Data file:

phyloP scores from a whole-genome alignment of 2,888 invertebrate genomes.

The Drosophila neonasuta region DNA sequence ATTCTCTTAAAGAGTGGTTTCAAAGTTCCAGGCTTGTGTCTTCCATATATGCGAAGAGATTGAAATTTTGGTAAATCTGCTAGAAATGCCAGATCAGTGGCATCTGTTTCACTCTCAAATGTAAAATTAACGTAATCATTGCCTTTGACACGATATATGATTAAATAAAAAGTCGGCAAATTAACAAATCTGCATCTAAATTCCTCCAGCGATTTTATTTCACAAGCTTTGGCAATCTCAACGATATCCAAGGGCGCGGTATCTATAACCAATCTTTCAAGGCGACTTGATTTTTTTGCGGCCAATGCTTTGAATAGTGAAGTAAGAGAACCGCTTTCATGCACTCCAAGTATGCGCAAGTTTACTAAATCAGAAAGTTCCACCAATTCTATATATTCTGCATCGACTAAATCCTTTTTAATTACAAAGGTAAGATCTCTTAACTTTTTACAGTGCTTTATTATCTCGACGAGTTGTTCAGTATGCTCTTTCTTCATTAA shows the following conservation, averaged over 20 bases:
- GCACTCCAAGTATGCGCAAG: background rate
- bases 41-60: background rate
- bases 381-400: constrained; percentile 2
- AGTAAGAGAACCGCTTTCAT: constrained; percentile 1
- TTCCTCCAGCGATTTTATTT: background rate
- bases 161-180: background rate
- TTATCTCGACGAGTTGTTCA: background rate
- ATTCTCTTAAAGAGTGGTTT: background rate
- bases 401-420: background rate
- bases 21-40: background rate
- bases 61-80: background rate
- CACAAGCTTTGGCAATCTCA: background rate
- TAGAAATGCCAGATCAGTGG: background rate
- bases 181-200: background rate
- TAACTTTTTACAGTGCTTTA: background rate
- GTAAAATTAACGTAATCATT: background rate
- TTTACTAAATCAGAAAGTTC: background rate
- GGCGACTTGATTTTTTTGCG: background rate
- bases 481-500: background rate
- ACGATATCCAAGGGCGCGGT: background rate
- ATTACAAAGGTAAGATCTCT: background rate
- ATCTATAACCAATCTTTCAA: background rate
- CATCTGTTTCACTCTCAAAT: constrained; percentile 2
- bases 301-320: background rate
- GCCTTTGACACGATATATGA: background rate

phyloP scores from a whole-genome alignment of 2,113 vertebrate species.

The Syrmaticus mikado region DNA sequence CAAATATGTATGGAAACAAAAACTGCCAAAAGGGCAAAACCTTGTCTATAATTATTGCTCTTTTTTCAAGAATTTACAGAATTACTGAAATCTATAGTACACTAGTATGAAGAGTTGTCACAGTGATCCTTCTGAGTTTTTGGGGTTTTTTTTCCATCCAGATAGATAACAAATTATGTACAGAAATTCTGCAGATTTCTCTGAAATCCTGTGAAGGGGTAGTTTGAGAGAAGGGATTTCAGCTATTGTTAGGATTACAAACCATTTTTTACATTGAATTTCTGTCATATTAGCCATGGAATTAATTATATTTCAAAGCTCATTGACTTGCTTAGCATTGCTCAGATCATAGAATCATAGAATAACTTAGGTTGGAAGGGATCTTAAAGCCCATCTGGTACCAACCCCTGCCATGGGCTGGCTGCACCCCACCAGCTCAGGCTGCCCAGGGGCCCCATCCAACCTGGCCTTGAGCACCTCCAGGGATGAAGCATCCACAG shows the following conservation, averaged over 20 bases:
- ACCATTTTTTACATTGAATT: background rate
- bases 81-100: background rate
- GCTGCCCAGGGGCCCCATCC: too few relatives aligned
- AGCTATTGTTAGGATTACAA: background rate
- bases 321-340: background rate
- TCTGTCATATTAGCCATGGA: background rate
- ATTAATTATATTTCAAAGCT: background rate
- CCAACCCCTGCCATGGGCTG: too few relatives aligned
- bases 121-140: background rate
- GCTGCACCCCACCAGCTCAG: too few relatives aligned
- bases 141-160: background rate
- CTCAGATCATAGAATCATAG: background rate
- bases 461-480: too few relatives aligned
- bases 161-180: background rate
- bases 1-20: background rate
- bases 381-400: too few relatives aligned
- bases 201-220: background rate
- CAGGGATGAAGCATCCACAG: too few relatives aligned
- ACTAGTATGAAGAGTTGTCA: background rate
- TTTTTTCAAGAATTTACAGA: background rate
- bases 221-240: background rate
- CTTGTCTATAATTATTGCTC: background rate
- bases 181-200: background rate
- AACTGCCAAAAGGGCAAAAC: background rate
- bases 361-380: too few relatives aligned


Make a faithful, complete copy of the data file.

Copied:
phyloP scores from a whole-genome alignment of 2,888 invertebrate genomes.

The Drosophila neonasuta region DNA sequence ATTCTCTTAAAGAGTGGTTTCAAAGTTCCAGGCTTGTGTCTTCCATATATGCGAAGAGATTGAAATTTTGGTAAATCTGCTAGAAATGCCAGATCAGTGGCATCTGTTTCACTCTCAAATGTAAAATTAACGTAATCATTGCCTTTGACACGATATATGATTAAATAAAAAGTCGGCAAATTAACAAATCTGCATCTAAATTCCTCCAGCGATTTTATTTCACAAGCTTTGGCAATCTCAACGATATCCAAGGGCGCGGTATCTATAACCAATCTTTCAAGGCGACTTGATTTTTTTGCGGCCAATGCTTTGAATAGTGAAGTAAGAGAACCGCTTTCATGCACTCCAAGTATGCGCAAGTTTACTAAATCAGAAAGTTCCACCAATTCTATATATTCTGCATCGACTAAATCCTTTTTAATTACAAAGGTAAGATCTCTTAACTTTTTACAGTGCTTTATTATCTCGACGAGTTGTTCAGTATGCTCTTTCTTCATTAA shows the following conservation, averaged over 20 bases:
- GCACTCCAAGTATGCGCAAG: background rate
- bases 41-60: background rate
- bases 381-400: constrained; percentile 2
- AGTAAGAGAACCGCTTTCAT: constrained; percentile 1
- TTCCTCCAGCGATTTTATTT: background rate
- bases 161-180: background rate
- TTATCTCGACGAGTTGTTCA: background rate
- ATTCTCTTAAAGAGTGGTTT: background rate
- bases 401-420: background rate
- bases 21-40: background rate
- bases 61-80: background rate
- CACAAGCTTTGGCAATCTCA: background rate
- TAGAAATGCCAGATCAGTGG: background rate
- bases 181-200: background rate
- TAACTTTTTACAGTGCTTTA: background rate
- GTAAAATTAACGTAATCATT: background rate
- TTTACTAAATCAGAAAGTTC: background rate
- GGCGACTTGATTTTTTTGCG: background rate
- bases 481-500: background rate
- ACGATATCCAAGGGCGCGGT: background rate
- ATTACAAAGGTAAGATCTCT: background rate
- ATCTATAACCAATCTTTCAA: background rate
- CATCTGTTTCACTCTCAAAT: constrained; percentile 2
- bases 301-320: background rate
- GCCTTTGACACGATATATGA: background rate

phyloP scores from a whole-genome alignment of 2,113 vertebrate species.

The Syrmaticus mikado region DNA sequence CAAATATGTATGGAAACAAAAACTGCCAAAAGGGCAAAACCTTGTCTATAATTATTGCTCTTTTTTCAAGAATTTACAGAATTACTGAAATCTATAGTACACTAGTATGAAGAGTTGTCACAGTGATCCTTCTGAGTTTTTGGGGTTTTTTTTCCATCCAGATAGATAACAAATTATGTACAGAAATTCTGCAGATTTCTCTGAAATCCTGTGAAGGGGTAGTTTGAGAGAAGGGATTTCAGCTATTGTTAGGATTACAAACCATTTTTTACATTGAATTTCTGTCATATTAGCCATGGAATTAATTATATTTCAAAGCTCATTGACTTGCTTAGCATTGCTCAGATCATAGAATCATAGAATAACTTAGGTTGGAAGGGATCTTAAAGCCCATCTGGTACCAACCCCTGCCATGGGCTGGCTGCACCCCACCAGCTCAGGCTGCCCAGGGGCCCCATCCAACCTGGCCTTGAGCACCTCCAGGGATGAAGCATCCACAG shows the following conservation, averaged over 20 bases:
- ACCATTTTTTACATTGAATT: background rate
- bases 81-100: background rate
- GCTGCCCAGGGGCCCCATCC: too few relatives aligned
- AGCTATTGTTAGGATTACAA: background rate
- bases 321-340: background rate
- TCTGTCATATTAGCCATGGA: background rate
- ATTAATTATATTTCAAAGCT: background rate
- CCAACCCCTGCCATGGGCTG: too few relatives aligned
- bases 121-140: background rate
- GCTGCACCCCACCAGCTCAG: too few relatives aligned
- bases 141-160: background rate
- CTCAGATCATAGAATCATAG: background rate
- bases 461-480: too few relatives aligned
- bases 161-180: background rate
- bases 1-20: background rate
- bases 381-400: too few relatives aligned
- bases 201-220: background rate
- CAGGGATGAAGCATCCACAG: too few relatives aligned
- ACTAGTATGAAGAGTTGTCA: background rate
- TTTTTTCAAGAATTTACAGA: background rate
- bases 221-240: background rate
- CTTGTCTATAATTATTGCTC: background rate
- bases 181-200: background rate
- AACTGCCAAAAGGGCAAAAC: background rate
- bases 361-380: too few relatives aligned